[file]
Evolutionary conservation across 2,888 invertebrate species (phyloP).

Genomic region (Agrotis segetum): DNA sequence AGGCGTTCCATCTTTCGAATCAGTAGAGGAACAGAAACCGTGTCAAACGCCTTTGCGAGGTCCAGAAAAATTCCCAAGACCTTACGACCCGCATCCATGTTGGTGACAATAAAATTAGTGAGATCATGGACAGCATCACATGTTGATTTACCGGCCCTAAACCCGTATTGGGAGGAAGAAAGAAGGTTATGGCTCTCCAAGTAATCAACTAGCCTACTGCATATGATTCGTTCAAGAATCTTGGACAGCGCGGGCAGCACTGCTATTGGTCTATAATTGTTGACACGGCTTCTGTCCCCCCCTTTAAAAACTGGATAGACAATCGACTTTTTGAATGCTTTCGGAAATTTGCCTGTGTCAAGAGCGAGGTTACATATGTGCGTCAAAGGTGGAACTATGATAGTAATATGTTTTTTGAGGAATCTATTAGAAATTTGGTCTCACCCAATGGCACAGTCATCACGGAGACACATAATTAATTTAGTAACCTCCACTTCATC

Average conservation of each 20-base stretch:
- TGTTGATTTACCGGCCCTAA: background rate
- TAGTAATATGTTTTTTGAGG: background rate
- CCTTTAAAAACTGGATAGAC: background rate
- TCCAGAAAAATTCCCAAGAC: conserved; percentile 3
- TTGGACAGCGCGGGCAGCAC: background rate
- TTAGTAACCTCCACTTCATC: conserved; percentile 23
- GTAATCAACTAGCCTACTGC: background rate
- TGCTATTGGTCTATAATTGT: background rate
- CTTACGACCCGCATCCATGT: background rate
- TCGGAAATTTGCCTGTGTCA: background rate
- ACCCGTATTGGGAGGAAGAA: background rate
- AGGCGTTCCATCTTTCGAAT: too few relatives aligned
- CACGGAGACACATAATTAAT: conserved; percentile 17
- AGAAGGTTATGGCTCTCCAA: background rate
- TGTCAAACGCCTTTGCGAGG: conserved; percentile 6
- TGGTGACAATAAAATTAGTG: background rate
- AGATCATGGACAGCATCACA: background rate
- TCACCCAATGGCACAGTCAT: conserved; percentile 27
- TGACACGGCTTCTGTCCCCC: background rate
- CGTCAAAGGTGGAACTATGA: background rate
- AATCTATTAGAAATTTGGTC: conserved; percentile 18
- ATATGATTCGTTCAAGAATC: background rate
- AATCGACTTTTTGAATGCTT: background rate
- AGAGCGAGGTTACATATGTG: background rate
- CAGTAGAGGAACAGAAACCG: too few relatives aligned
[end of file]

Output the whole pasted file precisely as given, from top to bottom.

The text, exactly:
Evolutionary conservation across 2,888 invertebrate species (phyloP).

Genomic region (Agrotis segetum): DNA sequence AGGCGTTCCATCTTTCGAATCAGTAGAGGAACAGAAACCGTGTCAAACGCCTTTGCGAGGTCCAGAAAAATTCCCAAGACCTTACGACCCGCATCCATGTTGGTGACAATAAAATTAGTGAGATCATGGACAGCATCACATGTTGATTTACCGGCCCTAAACCCGTATTGGGAGGAAGAAAGAAGGTTATGGCTCTCCAAGTAATCAACTAGCCTACTGCATATGATTCGTTCAAGAATCTTGGACAGCGCGGGCAGCACTGCTATTGGTCTATAATTGTTGACACGGCTTCTGTCCCCCCCTTTAAAAACTGGATAGACAATCGACTTTTTGAATGCTTTCGGAAATTTGCCTGTGTCAAGAGCGAGGTTACATATGTGCGTCAAAGGTGGAACTATGATAGTAATATGTTTTTTGAGGAATCTATTAGAAATTTGGTCTCACCCAATGGCACAGTCATCACGGAGACACATAATTAATTTAGTAACCTCCACTTCATC

Average conservation of each 20-base stretch:
- TGTTGATTTACCGGCCCTAA: background rate
- TAGTAATATGTTTTTTGAGG: background rate
- CCTTTAAAAACTGGATAGAC: background rate
- TCCAGAAAAATTCCCAAGAC: conserved; percentile 3
- TTGGACAGCGCGGGCAGCAC: background rate
- TTAGTAACCTCCACTTCATC: conserved; percentile 23
- GTAATCAACTAGCCTACTGC: background rate
- TGCTATTGGTCTATAATTGT: background rate
- CTTACGACCCGCATCCATGT: background rate
- TCGGAAATTTGCCTGTGTCA: background rate
- ACCCGTATTGGGAGGAAGAA: background rate
- AGGCGTTCCATCTTTCGAAT: too few relatives aligned
- CACGGAGACACATAATTAAT: conserved; percentile 17
- AGAAGGTTATGGCTCTCCAA: background rate
- TGTCAAACGCCTTTGCGAGG: conserved; percentile 6
- TGGTGACAATAAAATTAGTG: background rate
- AGATCATGGACAGCATCACA: background rate
- TCACCCAATGGCACAGTCAT: conserved; percentile 27
- TGACACGGCTTCTGTCCCCC: background rate
- CGTCAAAGGTGGAACTATGA: background rate
- AATCTATTAGAAATTTGGTC: conserved; percentile 18
- ATATGATTCGTTCAAGAATC: background rate
- AATCGACTTTTTGAATGCTT: background rate
- AGAGCGAGGTTACATATGTG: background rate
- CAGTAGAGGAACAGAAACCG: too few relatives aligned